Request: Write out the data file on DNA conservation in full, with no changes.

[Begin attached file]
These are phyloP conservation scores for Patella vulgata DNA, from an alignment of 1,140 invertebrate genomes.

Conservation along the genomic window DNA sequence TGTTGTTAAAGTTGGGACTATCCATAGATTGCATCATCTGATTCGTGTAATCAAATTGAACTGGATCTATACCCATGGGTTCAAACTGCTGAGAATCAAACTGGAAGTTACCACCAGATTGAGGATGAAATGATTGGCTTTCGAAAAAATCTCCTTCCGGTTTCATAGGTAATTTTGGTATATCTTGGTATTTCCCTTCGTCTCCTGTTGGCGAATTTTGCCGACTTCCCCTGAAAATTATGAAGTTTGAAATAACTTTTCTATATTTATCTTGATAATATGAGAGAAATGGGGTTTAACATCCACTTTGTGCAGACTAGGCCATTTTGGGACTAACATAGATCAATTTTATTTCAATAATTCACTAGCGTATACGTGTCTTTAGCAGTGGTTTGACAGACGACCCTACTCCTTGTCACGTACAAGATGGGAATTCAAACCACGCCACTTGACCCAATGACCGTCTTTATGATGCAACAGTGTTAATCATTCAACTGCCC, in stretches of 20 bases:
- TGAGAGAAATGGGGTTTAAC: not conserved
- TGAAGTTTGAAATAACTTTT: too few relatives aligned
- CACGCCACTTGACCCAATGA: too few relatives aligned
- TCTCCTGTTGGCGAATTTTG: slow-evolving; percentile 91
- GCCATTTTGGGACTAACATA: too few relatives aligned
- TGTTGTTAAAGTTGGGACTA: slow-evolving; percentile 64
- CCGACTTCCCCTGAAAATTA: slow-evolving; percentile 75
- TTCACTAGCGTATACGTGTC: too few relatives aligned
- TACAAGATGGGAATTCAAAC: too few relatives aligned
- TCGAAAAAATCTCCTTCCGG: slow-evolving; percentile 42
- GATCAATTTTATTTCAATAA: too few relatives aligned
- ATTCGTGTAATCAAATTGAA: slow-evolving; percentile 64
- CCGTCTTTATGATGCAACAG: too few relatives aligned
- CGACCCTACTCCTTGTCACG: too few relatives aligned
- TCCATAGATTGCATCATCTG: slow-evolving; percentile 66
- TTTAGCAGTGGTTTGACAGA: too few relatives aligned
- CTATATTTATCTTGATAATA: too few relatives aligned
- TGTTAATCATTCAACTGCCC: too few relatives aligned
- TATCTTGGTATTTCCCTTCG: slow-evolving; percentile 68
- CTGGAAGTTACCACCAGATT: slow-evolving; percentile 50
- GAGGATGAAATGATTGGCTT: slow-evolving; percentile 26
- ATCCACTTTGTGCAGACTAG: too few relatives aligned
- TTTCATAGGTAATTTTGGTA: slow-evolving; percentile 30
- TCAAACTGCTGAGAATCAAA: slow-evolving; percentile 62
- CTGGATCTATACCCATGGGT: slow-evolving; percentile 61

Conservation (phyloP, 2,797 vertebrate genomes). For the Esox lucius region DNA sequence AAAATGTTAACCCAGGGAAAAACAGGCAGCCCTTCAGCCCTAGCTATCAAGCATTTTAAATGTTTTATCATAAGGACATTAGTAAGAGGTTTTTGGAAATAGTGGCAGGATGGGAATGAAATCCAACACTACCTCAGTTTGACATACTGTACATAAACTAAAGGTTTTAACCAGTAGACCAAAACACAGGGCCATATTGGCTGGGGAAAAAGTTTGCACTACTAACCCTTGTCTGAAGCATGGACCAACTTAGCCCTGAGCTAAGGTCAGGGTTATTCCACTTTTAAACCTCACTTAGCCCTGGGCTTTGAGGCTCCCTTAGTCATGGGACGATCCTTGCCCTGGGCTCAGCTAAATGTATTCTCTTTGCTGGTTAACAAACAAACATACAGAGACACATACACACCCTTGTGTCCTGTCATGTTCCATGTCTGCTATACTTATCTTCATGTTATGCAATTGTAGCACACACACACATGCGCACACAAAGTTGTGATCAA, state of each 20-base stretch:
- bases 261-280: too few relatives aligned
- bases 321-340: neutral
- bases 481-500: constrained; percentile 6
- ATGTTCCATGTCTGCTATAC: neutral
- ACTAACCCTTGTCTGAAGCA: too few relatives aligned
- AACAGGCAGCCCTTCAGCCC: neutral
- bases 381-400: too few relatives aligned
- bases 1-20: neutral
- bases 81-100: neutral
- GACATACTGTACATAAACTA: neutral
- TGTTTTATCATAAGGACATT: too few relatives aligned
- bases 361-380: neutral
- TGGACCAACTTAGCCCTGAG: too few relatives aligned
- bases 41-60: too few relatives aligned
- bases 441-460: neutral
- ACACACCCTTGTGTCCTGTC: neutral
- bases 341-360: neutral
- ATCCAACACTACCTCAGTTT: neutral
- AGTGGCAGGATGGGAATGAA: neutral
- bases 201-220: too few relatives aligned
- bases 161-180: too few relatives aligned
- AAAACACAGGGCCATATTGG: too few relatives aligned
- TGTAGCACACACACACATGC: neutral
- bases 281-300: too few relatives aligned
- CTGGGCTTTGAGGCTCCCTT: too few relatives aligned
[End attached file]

These are phyloP conservation scores for Patella vulgata DNA, from an alignment of 1,140 invertebrate genomes.

Conservation along the genomic window DNA sequence TGTTGTTAAAGTTGGGACTATCCATAGATTGCATCATCTGATTCGTGTAATCAAATTGAACTGGATCTATACCCATGGGTTCAAACTGCTGAGAATCAAACTGGAAGTTACCACCAGATTGAGGATGAAATGATTGGCTTTCGAAAAAATCTCCTTCCGGTTTCATAGGTAATTTTGGTATATCTTGGTATTTCCCTTCGTCTCCTGTTGGCGAATTTTGCCGACTTCCCCTGAAAATTATGAAGTTTGAAATAACTTTTCTATATTTATCTTGATAATATGAGAGAAATGGGGTTTAACATCCACTTTGTGCAGACTAGGCCATTTTGGGACTAACATAGATCAATTTTATTTCAATAATTCACTAGCGTATACGTGTCTTTAGCAGTGGTTTGACAGACGACCCTACTCCTTGTCACGTACAAGATGGGAATTCAAACCACGCCACTTGACCCAATGACCGTCTTTATGATGCAACAGTGTTAATCATTCAACTGCCC, in stretches of 20 bases:
- TGAGAGAAATGGGGTTTAAC: not conserved
- TGAAGTTTGAAATAACTTTT: too few relatives aligned
- CACGCCACTTGACCCAATGA: too few relatives aligned
- TCTCCTGTTGGCGAATTTTG: slow-evolving; percentile 91
- GCCATTTTGGGACTAACATA: too few relatives aligned
- TGTTGTTAAAGTTGGGACTA: slow-evolving; percentile 64
- CCGACTTCCCCTGAAAATTA: slow-evolving; percentile 75
- TTCACTAGCGTATACGTGTC: too few relatives aligned
- TACAAGATGGGAATTCAAAC: too few relatives aligned
- TCGAAAAAATCTCCTTCCGG: slow-evolving; percentile 42
- GATCAATTTTATTTCAATAA: too few relatives aligned
- ATTCGTGTAATCAAATTGAA: slow-evolving; percentile 64
- CCGTCTTTATGATGCAACAG: too few relatives aligned
- CGACCCTACTCCTTGTCACG: too few relatives aligned
- TCCATAGATTGCATCATCTG: slow-evolving; percentile 66
- TTTAGCAGTGGTTTGACAGA: too few relatives aligned
- CTATATTTATCTTGATAATA: too few relatives aligned
- TGTTAATCATTCAACTGCCC: too few relatives aligned
- TATCTTGGTATTTCCCTTCG: slow-evolving; percentile 68
- CTGGAAGTTACCACCAGATT: slow-evolving; percentile 50
- GAGGATGAAATGATTGGCTT: slow-evolving; percentile 26
- ATCCACTTTGTGCAGACTAG: too few relatives aligned
- TTTCATAGGTAATTTTGGTA: slow-evolving; percentile 30
- TCAAACTGCTGAGAATCAAA: slow-evolving; percentile 62
- CTGGATCTATACCCATGGGT: slow-evolving; percentile 61

Conservation (phyloP, 2,797 vertebrate genomes). For the Esox lucius region DNA sequence AAAATGTTAACCCAGGGAAAAACAGGCAGCCCTTCAGCCCTAGCTATCAAGCATTTTAAATGTTTTATCATAAGGACATTAGTAAGAGGTTTTTGGAAATAGTGGCAGGATGGGAATGAAATCCAACACTACCTCAGTTTGACATACTGTACATAAACTAAAGGTTTTAACCAGTAGACCAAAACACAGGGCCATATTGGCTGGGGAAAAAGTTTGCACTACTAACCCTTGTCTGAAGCATGGACCAACTTAGCCCTGAGCTAAGGTCAGGGTTATTCCACTTTTAAACCTCACTTAGCCCTGGGCTTTGAGGCTCCCTTAGTCATGGGACGATCCTTGCCCTGGGCTCAGCTAAATGTATTCTCTTTGCTGGTTAACAAACAAACATACAGAGACACATACACACCCTTGTGTCCTGTCATGTTCCATGTCTGCTATACTTATCTTCATGTTATGCAATTGTAGCACACACACACATGCGCACACAAAGTTGTGATCAA, state of each 20-base stretch:
- bases 261-280: too few relatives aligned
- bases 321-340: neutral
- bases 481-500: constrained; percentile 6
- ATGTTCCATGTCTGCTATAC: neutral
- ACTAACCCTTGTCTGAAGCA: too few relatives aligned
- AACAGGCAGCCCTTCAGCCC: neutral
- bases 381-400: too few relatives aligned
- bases 1-20: neutral
- bases 81-100: neutral
- GACATACTGTACATAAACTA: neutral
- TGTTTTATCATAAGGACATT: too few relatives aligned
- bases 361-380: neutral
- TGGACCAACTTAGCCCTGAG: too few relatives aligned
- bases 41-60: too few relatives aligned
- bases 441-460: neutral
- ACACACCCTTGTGTCCTGTC: neutral
- bases 341-360: neutral
- ATCCAACACTACCTCAGTTT: neutral
- AGTGGCAGGATGGGAATGAA: neutral
- bases 201-220: too few relatives aligned
- bases 161-180: too few relatives aligned
- AAAACACAGGGCCATATTGG: too few relatives aligned
- TGTAGCACACACACACATGC: neutral
- bases 281-300: too few relatives aligned
- CTGGGCTTTGAGGCTCCCTT: too few relatives aligned